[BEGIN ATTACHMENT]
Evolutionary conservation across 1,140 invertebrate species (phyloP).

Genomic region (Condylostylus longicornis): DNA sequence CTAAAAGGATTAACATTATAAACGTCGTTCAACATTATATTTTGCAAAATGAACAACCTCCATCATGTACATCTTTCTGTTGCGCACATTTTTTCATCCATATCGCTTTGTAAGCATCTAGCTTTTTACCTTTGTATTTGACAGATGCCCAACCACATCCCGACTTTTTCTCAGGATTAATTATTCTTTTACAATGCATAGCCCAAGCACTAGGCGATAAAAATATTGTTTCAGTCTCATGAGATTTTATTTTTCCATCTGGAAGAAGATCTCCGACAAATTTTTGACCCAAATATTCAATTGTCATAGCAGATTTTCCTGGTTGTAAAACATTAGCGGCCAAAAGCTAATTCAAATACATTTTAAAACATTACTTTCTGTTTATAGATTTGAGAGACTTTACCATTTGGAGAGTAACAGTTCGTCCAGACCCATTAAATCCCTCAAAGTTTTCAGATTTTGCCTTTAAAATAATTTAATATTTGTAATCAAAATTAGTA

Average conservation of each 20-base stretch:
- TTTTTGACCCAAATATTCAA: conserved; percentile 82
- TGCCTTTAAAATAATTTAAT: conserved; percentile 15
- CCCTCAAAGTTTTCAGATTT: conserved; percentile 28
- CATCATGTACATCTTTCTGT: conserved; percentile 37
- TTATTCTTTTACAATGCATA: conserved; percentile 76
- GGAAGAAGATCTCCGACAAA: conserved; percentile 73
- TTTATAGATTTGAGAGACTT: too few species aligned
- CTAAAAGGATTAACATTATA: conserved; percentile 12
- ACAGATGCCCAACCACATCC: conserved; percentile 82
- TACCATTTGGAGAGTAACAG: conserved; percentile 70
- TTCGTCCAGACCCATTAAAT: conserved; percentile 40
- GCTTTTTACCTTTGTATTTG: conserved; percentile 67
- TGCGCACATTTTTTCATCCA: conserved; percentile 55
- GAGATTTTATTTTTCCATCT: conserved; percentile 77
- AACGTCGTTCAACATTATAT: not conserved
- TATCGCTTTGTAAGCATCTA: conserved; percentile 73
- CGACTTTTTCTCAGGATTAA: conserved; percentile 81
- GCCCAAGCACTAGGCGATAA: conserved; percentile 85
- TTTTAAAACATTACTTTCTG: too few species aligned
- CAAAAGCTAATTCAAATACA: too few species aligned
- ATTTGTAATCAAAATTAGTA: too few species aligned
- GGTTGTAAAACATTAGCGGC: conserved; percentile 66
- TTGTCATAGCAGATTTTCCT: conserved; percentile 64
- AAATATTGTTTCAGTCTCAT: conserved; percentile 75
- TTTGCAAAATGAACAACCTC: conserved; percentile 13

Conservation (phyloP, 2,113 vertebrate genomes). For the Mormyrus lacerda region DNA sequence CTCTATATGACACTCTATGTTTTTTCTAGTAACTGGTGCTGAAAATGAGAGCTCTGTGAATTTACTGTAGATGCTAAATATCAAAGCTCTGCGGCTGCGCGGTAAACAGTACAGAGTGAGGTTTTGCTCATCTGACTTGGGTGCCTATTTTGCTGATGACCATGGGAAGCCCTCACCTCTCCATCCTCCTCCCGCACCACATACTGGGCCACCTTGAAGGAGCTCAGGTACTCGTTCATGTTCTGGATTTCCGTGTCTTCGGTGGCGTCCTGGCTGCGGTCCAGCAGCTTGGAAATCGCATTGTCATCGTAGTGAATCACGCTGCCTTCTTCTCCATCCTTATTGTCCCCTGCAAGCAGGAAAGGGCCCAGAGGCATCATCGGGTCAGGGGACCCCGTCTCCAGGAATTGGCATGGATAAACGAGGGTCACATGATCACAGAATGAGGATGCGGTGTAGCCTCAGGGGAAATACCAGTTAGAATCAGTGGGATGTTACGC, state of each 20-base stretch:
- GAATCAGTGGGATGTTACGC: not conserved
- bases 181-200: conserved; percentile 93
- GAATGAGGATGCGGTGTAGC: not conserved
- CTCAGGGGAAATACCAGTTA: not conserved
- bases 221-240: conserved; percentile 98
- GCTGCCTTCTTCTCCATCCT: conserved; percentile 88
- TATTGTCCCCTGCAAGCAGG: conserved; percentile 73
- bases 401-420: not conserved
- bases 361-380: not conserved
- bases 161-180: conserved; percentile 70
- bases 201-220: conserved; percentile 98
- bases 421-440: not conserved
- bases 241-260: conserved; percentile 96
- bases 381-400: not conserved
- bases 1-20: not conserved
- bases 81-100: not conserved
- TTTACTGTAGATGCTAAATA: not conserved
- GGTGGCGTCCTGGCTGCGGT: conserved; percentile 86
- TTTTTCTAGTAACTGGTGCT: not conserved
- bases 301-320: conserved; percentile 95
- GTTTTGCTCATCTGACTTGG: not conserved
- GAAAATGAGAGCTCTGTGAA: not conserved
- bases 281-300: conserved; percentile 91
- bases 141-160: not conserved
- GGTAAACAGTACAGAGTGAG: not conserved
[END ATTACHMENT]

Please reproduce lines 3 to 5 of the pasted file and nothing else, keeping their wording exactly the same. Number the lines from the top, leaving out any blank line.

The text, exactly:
Average conservation of each 20-base stretch:
- TTTTTGACCCAAATATTCAA: conserved; percentile 82
- TGCCTTTAAAATAATTTAAT: conserved; percentile 15